The price of oil surged to $101 per barrel Wednesday, as the U.S. and other countries tried to make it easier for banks to lend money and keep the global economy growing.
The Federal Reserve said it will team up with the European Central Bank, the Bank of England and the central banks of Canada, Japan and Switzerland to increase the flow of dollars around the world. The coordinated move should be a shot in the arm for Europe, where a festering credit crisis has slowed the eurozone economy and threatened a recession.
Separately China reduced the level of cash its banks are required to keep on hand in an effort to boost lending and ramp up the world's second-largest economy.
Stock markets soared while the dollar sank in morning trading. Major U.S. indexes were up more than 3.5 percent. The U.S. Dollar Index, which measures the dollar versus other currencies, dropped 1.1 percent.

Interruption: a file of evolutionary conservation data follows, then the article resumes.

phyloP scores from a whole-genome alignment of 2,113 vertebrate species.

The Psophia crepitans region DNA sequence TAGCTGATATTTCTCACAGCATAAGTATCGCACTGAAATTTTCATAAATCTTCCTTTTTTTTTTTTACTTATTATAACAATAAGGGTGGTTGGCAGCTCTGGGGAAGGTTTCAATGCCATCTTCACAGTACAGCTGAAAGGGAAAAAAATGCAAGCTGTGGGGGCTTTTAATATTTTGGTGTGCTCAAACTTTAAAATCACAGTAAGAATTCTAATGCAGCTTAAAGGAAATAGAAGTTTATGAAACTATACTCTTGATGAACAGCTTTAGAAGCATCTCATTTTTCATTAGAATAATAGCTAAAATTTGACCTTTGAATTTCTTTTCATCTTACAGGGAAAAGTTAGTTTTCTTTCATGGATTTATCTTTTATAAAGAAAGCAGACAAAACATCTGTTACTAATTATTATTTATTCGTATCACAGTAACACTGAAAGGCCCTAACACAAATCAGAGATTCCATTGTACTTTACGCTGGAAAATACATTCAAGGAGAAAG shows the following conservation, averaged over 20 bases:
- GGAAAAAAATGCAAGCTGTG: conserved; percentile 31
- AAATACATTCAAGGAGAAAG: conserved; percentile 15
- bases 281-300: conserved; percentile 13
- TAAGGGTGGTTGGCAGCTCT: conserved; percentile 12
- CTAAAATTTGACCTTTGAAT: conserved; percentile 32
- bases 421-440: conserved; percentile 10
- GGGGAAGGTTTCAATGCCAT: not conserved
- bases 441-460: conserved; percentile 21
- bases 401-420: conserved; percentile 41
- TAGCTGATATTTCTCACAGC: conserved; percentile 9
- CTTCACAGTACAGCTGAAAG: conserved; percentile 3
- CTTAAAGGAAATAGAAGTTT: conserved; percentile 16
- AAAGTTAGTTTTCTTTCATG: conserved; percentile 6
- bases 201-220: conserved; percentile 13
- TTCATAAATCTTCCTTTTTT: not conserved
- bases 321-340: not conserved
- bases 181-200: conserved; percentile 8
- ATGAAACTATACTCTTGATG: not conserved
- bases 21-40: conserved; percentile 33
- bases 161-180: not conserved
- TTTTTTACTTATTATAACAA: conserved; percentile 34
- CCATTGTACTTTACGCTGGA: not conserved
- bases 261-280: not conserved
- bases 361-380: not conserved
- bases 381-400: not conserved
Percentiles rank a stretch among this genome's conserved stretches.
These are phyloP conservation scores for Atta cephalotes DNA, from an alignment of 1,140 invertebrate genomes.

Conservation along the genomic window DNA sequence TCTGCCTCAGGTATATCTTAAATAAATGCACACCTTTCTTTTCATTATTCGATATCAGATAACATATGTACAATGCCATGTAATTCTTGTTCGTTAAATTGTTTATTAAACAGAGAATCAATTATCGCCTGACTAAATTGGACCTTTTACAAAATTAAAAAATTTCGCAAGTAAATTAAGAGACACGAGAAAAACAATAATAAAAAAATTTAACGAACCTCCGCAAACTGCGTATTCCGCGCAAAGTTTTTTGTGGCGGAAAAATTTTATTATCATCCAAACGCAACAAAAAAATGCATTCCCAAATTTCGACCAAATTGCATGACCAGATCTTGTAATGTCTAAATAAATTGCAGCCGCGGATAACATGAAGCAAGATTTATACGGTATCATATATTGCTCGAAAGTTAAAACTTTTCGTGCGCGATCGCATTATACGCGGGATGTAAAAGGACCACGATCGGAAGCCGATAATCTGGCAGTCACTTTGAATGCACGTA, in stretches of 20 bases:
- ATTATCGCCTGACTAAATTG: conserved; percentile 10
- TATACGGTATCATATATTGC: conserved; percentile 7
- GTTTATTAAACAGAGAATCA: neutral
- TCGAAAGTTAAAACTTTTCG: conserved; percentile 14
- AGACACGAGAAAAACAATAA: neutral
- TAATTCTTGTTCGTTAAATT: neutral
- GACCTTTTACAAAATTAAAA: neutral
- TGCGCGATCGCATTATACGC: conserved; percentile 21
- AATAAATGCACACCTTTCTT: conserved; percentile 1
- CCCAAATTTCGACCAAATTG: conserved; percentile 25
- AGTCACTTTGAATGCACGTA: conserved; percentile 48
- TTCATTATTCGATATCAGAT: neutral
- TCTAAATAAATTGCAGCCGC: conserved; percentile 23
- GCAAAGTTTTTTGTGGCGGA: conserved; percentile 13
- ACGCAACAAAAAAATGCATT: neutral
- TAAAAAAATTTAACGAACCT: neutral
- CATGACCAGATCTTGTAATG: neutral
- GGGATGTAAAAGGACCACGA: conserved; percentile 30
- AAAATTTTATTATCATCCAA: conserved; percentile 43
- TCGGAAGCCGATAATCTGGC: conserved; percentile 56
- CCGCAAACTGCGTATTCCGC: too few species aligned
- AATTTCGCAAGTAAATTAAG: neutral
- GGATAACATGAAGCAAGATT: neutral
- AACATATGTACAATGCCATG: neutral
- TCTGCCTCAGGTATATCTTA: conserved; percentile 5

Oil, which is priced in dollars, tends to rise as the dollar falls and makes crude cheaper for investors holding foreign currency. The price of benchmark crude rose $1.14 to $100.93 per barrel in New York. At one point it was as high as $101.75 a barrel. Brent crude, used to price many foreign kinds of crude, rose 35 cents to $110.21 per barrel in London.
The U.S. Energy Information Administration reported that oil and distillate fuel supplies grew more than expected last week. Oil and gasoline demand fell when compared with a year ago, while demand for distillates, which include heating oil and diesel fuel, increased.
Gasoline pump prices are steady at a national average of $3.295 a gallon, according to AAA, Wright Express and Oil Price Information Service. A gallon of regular is about 15 cents cheaper than it was last month, but it's still 44 cents more than at the same time last year.
In other energy trading, heating oil was virtually unchanged at $3.0222 per gallon, and gasoline futures rose 3.77 cents to $2.5775 per gallon. Natural gas fell 7.6 cents to $3.557 per 1,000 cubic feet.